Figure 1. Bioluminescent plankton (top of image) streaks past a fluorescent coral. Click image for larger view and image credit.
Imaging Light in the Dark
July 28, 2009
“In the end, everything turns into work.” My father often said this, and I was reminded of it this morning while watching Don Liberatore, the submersible pilot, try for the fifth time to catch a swimming crab while at the same time preventing the other crabs from escaping. These were exactly the crabs that my colleague Tammy Frank needed for her ultraviolet (UV) vision studies, but catching a small swimming animal with a submersible is like catching an earthworm with a school bus. In the end, four of the five crabs we caught — after over an hour of effort — escaped their light-tight black box. They were still in the larger, clear box, leaving me to watch helplessly as they went blind when we reached the bright sunlight of the surface.
Don’t get me wrong. I love my job. I work with amazing people and get to see things few people ever will. Almost every morning, I wake up shocked by my good fortune. However, it is hard work. It’s often said that we know more about the surface of the moon than the bottom of the ocean. I used to believe that this showed our misplaced priorities, but, after more than a decade of oceanic research, I’ve changed my mind. Yes, the moon is far away, but in all other ways, the deep sea is harder to study. The pressure, corrosive salt water, and above all the limited visibility have us literally poking around in the dark.
In my case, I’ve spent almost every waking hour of the last 10 days either underwater, getting ready to go underwater, cleaning up, or looking at what we caught — and I have still only cracked the surface of my aspect of this expedition. My goal is to get a better understanding of the bioluminescence at the sea floor. A great deal is known about bioluminescence in plankton. We know it is common (almost universal), generally blue, and serves a range of functions. However, far less is known about benthic (on or near the sea bottom) bioluminescence. So, along with Steve Haddock, it was my job to photograph bioluminescent animals in the benthic environment and measure their spectra.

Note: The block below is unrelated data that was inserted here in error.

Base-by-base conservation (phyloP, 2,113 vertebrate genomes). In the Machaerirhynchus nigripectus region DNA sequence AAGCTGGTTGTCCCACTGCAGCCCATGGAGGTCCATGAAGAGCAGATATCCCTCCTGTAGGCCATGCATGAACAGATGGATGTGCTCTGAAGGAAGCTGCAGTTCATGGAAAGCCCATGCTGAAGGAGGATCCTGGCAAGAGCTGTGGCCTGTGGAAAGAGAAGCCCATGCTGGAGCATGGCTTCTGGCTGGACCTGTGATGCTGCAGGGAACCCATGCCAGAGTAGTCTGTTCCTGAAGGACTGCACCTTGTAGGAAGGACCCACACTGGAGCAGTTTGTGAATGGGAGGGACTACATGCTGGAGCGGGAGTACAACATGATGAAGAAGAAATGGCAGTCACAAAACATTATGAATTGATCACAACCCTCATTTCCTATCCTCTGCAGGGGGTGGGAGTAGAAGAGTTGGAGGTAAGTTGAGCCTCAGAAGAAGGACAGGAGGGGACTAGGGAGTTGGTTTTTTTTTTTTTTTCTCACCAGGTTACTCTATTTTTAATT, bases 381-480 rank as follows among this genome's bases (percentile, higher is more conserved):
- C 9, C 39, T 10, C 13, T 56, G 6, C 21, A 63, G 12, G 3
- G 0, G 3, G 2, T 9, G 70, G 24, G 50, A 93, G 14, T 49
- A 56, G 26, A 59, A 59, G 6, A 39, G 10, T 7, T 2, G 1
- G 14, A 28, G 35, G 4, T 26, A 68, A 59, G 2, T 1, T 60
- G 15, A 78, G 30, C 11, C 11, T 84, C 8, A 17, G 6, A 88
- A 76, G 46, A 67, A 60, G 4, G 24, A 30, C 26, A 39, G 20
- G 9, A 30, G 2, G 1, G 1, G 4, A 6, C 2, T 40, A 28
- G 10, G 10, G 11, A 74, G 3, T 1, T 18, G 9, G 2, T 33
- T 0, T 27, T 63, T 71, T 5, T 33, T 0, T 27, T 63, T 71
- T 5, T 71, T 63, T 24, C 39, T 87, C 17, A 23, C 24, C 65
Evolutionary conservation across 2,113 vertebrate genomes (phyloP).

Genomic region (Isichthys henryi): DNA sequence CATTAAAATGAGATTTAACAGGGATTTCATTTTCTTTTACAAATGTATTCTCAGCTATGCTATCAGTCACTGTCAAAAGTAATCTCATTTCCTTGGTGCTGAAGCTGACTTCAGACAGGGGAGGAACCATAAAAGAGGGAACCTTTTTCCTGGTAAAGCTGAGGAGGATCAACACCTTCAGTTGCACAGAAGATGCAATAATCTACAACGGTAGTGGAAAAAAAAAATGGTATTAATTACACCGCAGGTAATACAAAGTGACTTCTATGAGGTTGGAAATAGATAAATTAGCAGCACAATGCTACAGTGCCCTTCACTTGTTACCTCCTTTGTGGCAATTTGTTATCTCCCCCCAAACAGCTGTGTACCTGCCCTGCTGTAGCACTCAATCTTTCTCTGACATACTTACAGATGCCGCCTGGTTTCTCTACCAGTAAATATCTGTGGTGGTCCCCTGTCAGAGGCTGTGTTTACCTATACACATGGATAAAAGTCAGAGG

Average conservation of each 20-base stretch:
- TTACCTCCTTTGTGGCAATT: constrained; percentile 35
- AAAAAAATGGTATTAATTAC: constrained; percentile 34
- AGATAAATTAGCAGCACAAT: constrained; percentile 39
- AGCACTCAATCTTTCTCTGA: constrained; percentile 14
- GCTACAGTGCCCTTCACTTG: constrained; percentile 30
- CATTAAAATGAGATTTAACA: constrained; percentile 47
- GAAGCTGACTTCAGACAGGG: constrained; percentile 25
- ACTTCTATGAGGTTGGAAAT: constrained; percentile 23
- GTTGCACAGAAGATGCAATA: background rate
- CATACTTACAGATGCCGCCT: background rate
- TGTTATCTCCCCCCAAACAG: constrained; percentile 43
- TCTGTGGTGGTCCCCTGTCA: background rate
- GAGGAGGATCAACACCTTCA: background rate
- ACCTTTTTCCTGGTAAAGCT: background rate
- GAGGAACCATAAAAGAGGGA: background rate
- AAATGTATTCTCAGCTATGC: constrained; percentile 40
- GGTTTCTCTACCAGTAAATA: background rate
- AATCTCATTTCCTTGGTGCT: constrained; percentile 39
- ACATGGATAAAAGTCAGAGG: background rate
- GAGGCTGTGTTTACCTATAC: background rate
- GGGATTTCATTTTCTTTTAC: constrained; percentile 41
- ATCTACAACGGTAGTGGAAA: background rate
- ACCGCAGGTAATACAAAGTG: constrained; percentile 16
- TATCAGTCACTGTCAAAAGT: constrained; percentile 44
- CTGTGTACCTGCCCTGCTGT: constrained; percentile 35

I took some pictures of bioluminescence from inside the submersible using a low-light camera, but quickly learned that photos of collected animals turned out far better. The trick, though, was to figure out which animals to collect. There are dozens of species on the sea floor in even the bleakest habitat and, unlike the case for plankton, it seems that only a small fraction of them make light. We obviously can’t collect everything, so I looked for species we hadn’t tried yet, species related to ones that we just discovered make light (mostly anemones and corals), and species that gave me a good feeling (guessed wrong on just about all of those). Sometimes, I would ask the pilot to turn out all the lights and give an animal a light whack. If it glowed, we took a sample.
Figure 2. Searching the benthic habitat for bioluminescent animals. Click image for larger view and image credit.
Once back on board the ship, we would all sit in the dark with the samples for about 10 minutes and "dark-adapt." It was suggested that we come up with a song to pass the time, but usually we just told jokes and griped about how long ten minutes is when you’re sitting in a small, dark room with 10 colleagues waiting for your eyes to adjust. Then we would gently touch the animals and see which ones lit up, hoping none of them would turn out to be poisonous.